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The 9 Greatest War Hero Presidents Of The United States

The 9 Greatest War Hero Presidents Of The United States
PoliticsPolitics3 min read

Presidents throughout the history of the United States have often come from a military background. Of the 44 men who have held office, 31 held a military position.

Although not every president served to the same capacity, they all served honorably.

In order to commemorate their service, we have listed below the nine greatest war heroes who ever became president.

9. John. F Kennedy, Lieutenant, U.S. Naval Reserve

PT 109_crew

US National Archives

Despite a bad back, President Kennedy managed to enlist and serve in the Pacific during World War Two. While at the helm of a PT-109, the boat was sliced in half by a Japanese destroyer. Members of his crew were badly injured, but Kennedy managed to lead them in a three mile swim to a nearby island. For his heroics, Kennedy received the Navy and Marine Corps Medal for his heroics, as well as Purple Heart for his own injuries.

8. Theodore Roosevelt, Colonel, U.S. Army


Library of Congress

President Roosevelt was a larger than life figure in everything he undertook. Prior to the Spanish-American War, Roosevelt was the assistant secretary of the Navy. Once war broke out, he resigned from his post and volunteered for command of the 1st U.S. Volunteer Cavalry, better known as the Rough Riders. Under his command, the Rough Riders charged up Kettle Hill, outside of Santiago, Cuba, and secured a victory.

7. Gerald Ford, Lieutenant Commander, U.S. Naval Reserve


U.S. Navy

President Ford, not waiting for the draft, enlisted with the U.S. Navy at the height of World War Two. During his time in the service, he was an assistant navigator, Athletic Officer, and antiaircraft battery officer on board Monterey. He took part in numerous campaigns against the Japanese Navy, and earned the Asiatic-Pacific campaign medal, nine engagement stars, the Philippine Liberation Medal, two bronze stars, and the American Campaign and World War Two Victory Medals.

6. George H.W. Bush, Lieutenant (junior grade), U.S. Navy


U.S. Navy

After hearing of the attack on Pearl Harbor, President Bush enlisted to be a naval aviator on his 18th birthday. At 19, he became a naval aviator, the youngest at the time. During the war, he flew 58 combat missions, as well as completing a mission under heavy fire which destroyed his plane. For his heroics, Bush received the Distinguished Flying Cross, three Air Medals, and the Presidential Unit Citation awarded San Jacinto.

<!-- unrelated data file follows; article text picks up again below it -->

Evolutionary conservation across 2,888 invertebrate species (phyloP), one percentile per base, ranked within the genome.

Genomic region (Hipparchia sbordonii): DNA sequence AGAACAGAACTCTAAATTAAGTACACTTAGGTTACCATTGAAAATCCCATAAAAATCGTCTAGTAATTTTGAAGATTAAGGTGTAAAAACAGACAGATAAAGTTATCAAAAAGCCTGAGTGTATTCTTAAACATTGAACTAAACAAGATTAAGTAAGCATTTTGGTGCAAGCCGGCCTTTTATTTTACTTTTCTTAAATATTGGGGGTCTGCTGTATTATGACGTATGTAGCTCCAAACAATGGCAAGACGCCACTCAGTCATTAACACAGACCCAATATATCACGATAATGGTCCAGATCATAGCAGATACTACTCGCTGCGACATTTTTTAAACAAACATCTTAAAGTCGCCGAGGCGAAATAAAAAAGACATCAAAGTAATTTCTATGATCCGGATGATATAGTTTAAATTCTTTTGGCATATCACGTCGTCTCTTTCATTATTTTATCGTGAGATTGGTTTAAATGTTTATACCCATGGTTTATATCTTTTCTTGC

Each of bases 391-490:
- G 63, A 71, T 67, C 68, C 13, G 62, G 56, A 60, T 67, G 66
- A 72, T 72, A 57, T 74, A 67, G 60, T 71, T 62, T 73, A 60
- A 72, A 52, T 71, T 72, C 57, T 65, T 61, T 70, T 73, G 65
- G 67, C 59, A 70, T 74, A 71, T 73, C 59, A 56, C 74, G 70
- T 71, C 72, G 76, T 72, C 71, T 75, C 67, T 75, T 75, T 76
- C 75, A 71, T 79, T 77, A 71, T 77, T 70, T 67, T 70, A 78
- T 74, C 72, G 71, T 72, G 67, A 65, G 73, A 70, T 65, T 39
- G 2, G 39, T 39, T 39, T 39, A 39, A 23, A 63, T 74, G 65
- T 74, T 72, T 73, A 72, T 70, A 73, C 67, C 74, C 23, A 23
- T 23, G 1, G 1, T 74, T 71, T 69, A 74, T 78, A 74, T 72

5. Zachary Taylor, Major General, U.S. Army

President Taylor was praised during his service for serving beside his soldiers, enduring the same hardships they did. For this, he earned the nickname "Old Rough and Ready." He participated in the Indian Wars, often protecting the Native Americans from expanding white settlement. He became truly famous in the Mexican-American war, when with just a force of 6,000 men he defeated Santa Anna's army of over 20,000.

4. Andrew Jackson, Major General, U.S. Army


Library of Congress

President Jackson fought tirelessly while in the military. He commanded forces against the Creek Indians in the War of 1812, and he won an overwhelming victory at the Battle of New Orleans against the British in 1815. In 1817, working as the commander of the military's southern forces, Jackson ordered an invasion of Spanish held Florida, leading to the capture of Pensacola and St. Mark's. These victories helped to set the stage for the future annexation of the state in 1821.

3. Ulysses S. Grant, General, U.S. Army


Library of Congress

President Grant served in the Mexican-American War, but his biggest accomplishment was in keeping the United States together. During the Civil War, despite an early string of setbacks, Grant rose to the rank of General of the U.S. Army. Under his lead, the confederacy was put down and the Union was restored.

2. George Washington, General and Commander in Chief, Continental Army

President Washington had one of the longest military careers of any former elected official. He fought in the French and Indian Wars and was a commander of the Virginia Regiment. At the start of the American Revolution, Washington took control of the Continental Army, and played a key role to defeating the British, founding the United States.

1. Dwight D. Eisenhower, General of the Army, U.S. Army

General Eisenhower

Wikimedia Commons

President Eisenhower originally enlisted in the Army during World War One. Although he never made it to the front lines, he earned a Distinguished Service Medal for work at home. At the outbreak of World War Two, Eisenhower quickly worked his way through the ranks, eventually becoming the Supreme Allied Commander in Europe. Under Eisenhower's command, the Allies successfully liberated Europe from the Axis Powers.